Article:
Thursday, October 27, 2016

Throwback Thursday - 1 in 100 - Autism Votes

I originally posted this on November 8, 2011, which was election day. I ask myself:  has anything changed for the better now that more of the wave of babies born with autism enter adulthood?

My brother in law, who is in his 50's, and has autism, will vote this November.  He also voted in the New York presidential primary in April.  He made his mind up from watching the TV news shows he watched.

It may be easier for people with developmental disabilities to vote.  At a recent review at a program where my brother in law attends, they asked if he was registered to vote, and he even volunteered who he was going to vote for.

It's amazing that he never voted until 2004.

I repeat this post in honor of my brother in law.  And please, if you are in the United States, vote on November 8.  I'll blog about this more later this week.

1 in 100 - Autism Votes

A Facebook post by a Facebook friend of mine, a woman who has an adult son with autism, inspired this post.

The day I first posted this was election day in the United States, where I live.

Her son is voting for the first time today.  Although she is his legal guardian, her son retains his right to vote.  She told her Facebook friends that her son has looked forward to exercising his vote for years.  This is a big day for him.

It's also a big day for our country for another reason.

Her son is on the leading edge of a wave of soon to be adults with autism.  Some say 1 in 100 live births in this country result in an individual with autism.  Not too long ago it was 1 in 166. Then it was 1 in 150.  Let's assume for the sake of argument that the 1 in 100 figure is accurate.  Let's step back a moment and see what that means.

Those babies are going to grow up.  In fact, the "leading edge" of the autism epidemic I just mentioned are now legal adults in many states, including New York (age of 18).  Just wait until all those adults with autism, who have been given the tools and supports to vote, start to exercise that right. 

And,  it is never too late.

My brother in law, who has autism, is in his 50's. He voted for the first time in the 2004 Presidential election.  Growing up, he was never encouraged to vote nor were people like him ever expected to vote.  This just didn't happen.  They weren't "normal".  So their voices, and opinions, were unheard.

In 2004, a person who worked with him in a support role decided that my brother in law should exercise his right to vote.  He watches a news station that carries a lot of political discussions and has formed very definite political opinions.  Why shouldn't he vote?  She worked with him, he did vote, and he was very proud of voting for the presidential candidate of his choice.

For the first time, his voice was heard.

It is not easy for a person with autism to vote, as described here, but it can be done with proper education and proper support.  This issue isn't restricted to the United States, either.

It's a new day, and soon, the politicians will feel the power of that new voting block.  It will be interesting to hear what these new adults with autism have to say in the voting booth.

Day 27 of the Ultimate Blog Challenge.

Wednesday, October 26, 2016

Fantastic Fall - The Five Letter Word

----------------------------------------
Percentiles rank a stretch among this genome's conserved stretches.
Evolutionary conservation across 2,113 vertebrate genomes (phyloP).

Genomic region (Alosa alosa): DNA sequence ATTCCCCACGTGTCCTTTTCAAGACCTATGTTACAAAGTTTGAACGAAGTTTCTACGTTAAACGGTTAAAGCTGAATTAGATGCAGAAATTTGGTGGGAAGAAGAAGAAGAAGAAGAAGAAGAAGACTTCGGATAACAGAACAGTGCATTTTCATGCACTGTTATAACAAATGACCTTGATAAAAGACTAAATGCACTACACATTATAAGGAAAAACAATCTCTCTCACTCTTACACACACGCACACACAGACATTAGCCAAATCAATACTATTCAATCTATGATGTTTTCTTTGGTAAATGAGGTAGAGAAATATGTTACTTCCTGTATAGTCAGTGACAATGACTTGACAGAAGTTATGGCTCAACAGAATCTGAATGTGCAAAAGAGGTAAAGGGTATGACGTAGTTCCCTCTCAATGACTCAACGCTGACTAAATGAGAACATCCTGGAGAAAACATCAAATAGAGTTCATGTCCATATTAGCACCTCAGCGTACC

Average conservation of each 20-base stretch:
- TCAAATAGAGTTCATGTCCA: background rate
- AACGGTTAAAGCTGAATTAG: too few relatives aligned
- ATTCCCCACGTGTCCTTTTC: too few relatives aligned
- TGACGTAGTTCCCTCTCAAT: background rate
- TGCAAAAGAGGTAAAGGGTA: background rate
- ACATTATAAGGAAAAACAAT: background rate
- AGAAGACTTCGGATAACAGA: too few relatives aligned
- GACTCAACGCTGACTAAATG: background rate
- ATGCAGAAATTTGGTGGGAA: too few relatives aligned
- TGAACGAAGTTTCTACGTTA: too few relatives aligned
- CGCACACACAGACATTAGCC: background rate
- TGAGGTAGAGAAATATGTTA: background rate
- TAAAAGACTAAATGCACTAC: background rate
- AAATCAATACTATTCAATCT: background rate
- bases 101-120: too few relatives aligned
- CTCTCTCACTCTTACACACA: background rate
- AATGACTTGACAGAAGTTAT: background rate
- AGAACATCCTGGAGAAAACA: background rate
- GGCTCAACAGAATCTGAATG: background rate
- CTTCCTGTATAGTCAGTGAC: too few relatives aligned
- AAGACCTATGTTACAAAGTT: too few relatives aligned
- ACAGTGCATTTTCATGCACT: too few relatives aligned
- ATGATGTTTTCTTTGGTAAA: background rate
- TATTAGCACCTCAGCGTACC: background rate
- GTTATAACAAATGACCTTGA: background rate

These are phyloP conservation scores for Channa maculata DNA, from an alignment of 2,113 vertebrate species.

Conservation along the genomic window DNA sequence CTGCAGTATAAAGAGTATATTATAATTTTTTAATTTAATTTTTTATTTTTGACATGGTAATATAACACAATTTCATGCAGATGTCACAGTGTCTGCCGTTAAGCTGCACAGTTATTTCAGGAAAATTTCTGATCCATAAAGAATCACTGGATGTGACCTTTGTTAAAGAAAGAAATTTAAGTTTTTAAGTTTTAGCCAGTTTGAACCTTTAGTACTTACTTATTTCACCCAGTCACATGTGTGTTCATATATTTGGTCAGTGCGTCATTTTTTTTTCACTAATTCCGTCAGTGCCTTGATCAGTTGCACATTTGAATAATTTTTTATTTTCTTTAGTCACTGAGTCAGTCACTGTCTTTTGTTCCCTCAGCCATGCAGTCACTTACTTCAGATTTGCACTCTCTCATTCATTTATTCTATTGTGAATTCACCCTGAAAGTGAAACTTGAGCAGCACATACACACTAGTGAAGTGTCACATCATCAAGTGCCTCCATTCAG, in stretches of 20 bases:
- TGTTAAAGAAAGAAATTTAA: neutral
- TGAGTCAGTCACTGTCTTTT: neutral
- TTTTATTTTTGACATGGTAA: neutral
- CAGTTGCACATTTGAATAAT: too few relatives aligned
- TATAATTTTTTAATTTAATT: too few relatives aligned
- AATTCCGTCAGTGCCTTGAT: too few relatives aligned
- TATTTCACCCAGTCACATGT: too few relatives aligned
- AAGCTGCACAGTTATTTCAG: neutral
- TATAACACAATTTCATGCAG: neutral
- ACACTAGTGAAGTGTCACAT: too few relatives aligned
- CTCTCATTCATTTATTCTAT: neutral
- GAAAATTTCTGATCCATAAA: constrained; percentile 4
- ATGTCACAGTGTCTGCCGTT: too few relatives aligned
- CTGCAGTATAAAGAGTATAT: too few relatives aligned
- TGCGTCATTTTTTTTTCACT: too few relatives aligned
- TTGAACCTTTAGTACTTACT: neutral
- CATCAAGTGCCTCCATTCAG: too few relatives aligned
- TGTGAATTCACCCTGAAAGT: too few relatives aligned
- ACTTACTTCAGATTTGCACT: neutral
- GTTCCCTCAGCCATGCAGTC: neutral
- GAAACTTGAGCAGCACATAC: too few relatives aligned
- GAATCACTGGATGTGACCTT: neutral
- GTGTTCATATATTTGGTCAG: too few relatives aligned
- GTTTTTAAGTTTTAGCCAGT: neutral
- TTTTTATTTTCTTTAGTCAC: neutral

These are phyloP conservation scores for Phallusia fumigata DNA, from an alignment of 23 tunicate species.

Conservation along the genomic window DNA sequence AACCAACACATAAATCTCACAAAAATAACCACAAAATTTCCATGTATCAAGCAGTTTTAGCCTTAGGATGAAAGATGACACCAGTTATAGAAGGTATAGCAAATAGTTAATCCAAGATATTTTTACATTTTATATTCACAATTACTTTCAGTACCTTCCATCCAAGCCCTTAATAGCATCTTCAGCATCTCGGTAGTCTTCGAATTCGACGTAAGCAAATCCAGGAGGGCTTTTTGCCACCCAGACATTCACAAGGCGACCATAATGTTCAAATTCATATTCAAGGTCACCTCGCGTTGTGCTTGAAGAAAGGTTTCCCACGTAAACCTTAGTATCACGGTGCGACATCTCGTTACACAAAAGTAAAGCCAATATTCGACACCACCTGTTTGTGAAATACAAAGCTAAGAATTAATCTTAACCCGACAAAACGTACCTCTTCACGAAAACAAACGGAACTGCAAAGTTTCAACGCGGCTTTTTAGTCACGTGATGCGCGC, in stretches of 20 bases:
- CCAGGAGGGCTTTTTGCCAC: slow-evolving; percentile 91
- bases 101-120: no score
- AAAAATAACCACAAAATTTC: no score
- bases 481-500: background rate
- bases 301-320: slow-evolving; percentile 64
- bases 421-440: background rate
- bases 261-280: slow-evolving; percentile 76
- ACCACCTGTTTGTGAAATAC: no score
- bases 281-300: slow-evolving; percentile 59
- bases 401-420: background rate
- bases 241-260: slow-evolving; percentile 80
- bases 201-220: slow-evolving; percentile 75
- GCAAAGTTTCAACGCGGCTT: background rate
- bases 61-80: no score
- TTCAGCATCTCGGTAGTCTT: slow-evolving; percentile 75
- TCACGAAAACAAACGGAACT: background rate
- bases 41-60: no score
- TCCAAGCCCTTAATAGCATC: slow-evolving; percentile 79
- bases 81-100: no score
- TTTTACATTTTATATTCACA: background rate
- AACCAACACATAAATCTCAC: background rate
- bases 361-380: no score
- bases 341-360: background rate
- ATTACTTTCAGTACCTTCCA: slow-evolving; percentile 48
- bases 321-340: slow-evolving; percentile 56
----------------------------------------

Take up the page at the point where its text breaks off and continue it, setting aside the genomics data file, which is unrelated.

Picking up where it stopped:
Why would grown people, normally sane, run around gathering hanging baskets and plants, taking cuttings of plants, and cutting flowers for one last bouquet?

Because of the looming F word.  It has five letters.
From earlier this fall - we didn't get this one.

This is the word that strikes terror into the heart of many gardeners.  It's the end of the growing season (except for some hardy crop exceptions).  It's the end of cut flowers.  It's the end of mild weather, although our mild weather ended several days ago, alas.

There wasn't a frost advisory last night.  Most people around here have gotten their first frost, even their first freeze, by now.  I am positive that, yesterday morning, sleet was mixed in with rain where I work in Binghamton, New York.  And, tonight, we are predicted to get the other word.

The S word.


I hate that word.

Why does nature have to wreck a perfectly good fall?

Please tell me that these innocent flowers (not mine, but still) died last night.

Please tell me these leaves won't fall in a few days.

Please don't tell me it will snow tonight.  Or tomorrow. 

Goodbye, fall.

Day 26 of the Ultimate Blog Challenge.

Tuesday, October 25, 2016

Mourning A Building

A little more than five years after the flood that ruined it, the building that was once the largest wood framed structure in the United States has met its fate.  This structure, near to where I live in upstate New York, was once known as Air Force Plant 59.

Since the flood, the building has fascinated me.  It was a fixture in my life for nearly 30 years.  A landmark.  I passed it every day.  I called it the "BAE building", after its last tenant before the flood (BAE Industries).

It's been a building for all seasons since it was built as a military production plant in 1942.  Winter...
May 5, 2014

August 9, 2013

October 18, 2013
And fall.

The Air Force still owns the property.  But not the building.
October 23, 2016

It is rubble.   It took nearly seven months to demolish.
Angle similar to the "fall" picture.
And now, the burning bushes that once were part of its landscaping turn red one more time, behind a fence.  They, too, await their fate.

The final fate of the property still awaits announcement.  But, my neighborhood just won't be the same without BAE.

Rest in peace, Air Force Plant 59.

Day 25 of the Ultimate Blog Challenge.

Monday, October 24, 2016

Music Monday - No One Likes to Be Ignored

If it wasn't a Monday, I'd probably be enjoying writing a blog post about fall where I live in upstate New York. I'd be sharing fall photos with you.
Downtown Binghamon, New York, earlier this month

The yellow.

The red and the orange.

Or the blazing red.

But this is Music Monday and you are expecting a music post.